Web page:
The Saxons were an ancient Germanic group who lived in the area of the Baltic coast. The group began spreading in the 400s AD and fought with the Franks in the late 700s. Saxons settled in modern-day Great Britain, where they became part of the Anglo-Saxons.
The Saxons were pagans whose religion was an important part of their politics and governance. Their practices were reflected in the Germanic calendar. However, once they were part of the Anglo-Saxon group, they were mostly converted to Christianity by Saint Augustine. Although originally divided into four kingdoms, the land was united in 954 by King Edred. The Anglo-Saxons remained an important part of European history until 1066, when the king, Edward the Confessor, died.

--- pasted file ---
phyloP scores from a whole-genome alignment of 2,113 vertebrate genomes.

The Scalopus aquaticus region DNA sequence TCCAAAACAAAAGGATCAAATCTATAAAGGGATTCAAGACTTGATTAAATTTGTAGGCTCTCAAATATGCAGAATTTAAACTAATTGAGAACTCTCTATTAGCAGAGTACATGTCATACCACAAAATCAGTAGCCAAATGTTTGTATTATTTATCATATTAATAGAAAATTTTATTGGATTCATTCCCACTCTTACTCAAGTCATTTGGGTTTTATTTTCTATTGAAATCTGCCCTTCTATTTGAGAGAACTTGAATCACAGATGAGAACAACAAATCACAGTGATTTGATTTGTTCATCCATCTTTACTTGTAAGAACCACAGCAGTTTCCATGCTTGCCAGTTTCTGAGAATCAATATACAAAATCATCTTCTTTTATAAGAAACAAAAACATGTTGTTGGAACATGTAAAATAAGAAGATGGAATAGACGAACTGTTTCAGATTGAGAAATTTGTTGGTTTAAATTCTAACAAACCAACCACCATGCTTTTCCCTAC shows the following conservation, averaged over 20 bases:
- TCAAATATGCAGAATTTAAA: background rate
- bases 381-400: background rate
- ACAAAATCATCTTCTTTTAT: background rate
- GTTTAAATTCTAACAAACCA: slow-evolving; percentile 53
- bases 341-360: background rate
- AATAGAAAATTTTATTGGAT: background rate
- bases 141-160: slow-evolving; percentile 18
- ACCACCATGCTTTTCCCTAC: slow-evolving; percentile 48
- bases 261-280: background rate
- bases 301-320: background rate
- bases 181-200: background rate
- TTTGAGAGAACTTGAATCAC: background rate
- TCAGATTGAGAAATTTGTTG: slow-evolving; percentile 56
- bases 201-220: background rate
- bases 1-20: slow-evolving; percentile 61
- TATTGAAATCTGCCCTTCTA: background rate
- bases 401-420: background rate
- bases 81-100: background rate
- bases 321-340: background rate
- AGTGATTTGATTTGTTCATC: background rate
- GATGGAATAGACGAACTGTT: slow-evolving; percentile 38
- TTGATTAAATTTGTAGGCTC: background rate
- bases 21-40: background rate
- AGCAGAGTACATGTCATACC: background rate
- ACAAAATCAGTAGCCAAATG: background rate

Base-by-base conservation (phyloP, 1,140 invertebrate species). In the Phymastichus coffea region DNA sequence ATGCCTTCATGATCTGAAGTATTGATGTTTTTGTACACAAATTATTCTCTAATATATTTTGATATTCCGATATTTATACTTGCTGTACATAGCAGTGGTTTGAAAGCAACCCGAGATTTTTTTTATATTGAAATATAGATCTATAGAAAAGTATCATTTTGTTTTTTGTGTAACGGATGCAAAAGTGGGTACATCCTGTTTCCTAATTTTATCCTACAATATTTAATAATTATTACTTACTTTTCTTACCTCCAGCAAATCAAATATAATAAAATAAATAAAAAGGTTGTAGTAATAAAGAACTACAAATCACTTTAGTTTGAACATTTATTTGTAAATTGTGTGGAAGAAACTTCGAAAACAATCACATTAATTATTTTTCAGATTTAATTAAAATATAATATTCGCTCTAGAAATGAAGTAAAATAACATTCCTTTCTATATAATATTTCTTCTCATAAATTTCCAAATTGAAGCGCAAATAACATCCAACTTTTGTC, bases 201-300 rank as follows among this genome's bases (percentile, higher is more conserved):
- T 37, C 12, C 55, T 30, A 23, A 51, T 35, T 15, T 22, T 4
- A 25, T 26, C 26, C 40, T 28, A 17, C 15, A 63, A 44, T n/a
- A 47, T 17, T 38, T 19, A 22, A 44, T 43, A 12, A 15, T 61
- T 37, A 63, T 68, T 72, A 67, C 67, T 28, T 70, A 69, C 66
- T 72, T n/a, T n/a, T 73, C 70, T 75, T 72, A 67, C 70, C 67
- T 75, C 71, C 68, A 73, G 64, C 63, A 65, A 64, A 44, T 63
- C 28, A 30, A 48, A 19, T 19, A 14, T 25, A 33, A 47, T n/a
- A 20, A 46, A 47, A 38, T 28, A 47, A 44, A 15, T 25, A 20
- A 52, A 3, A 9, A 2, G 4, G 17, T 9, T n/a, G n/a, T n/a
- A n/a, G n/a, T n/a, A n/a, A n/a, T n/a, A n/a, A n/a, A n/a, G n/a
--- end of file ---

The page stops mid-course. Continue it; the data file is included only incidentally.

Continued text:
Earlier in their history, the Saxons were mostly part of small tribes instead of a single larger group ruled by a king. The group had a caste structure divided into three tiers that kept the social structure ordered. Old Saxons, those who were on the main continent, spoke many languages, including West and High German, Old Saxon and English. Due to their conversion to Christianity, the Old Saxon language is represented in a Christian text that translates the gospel into the native language.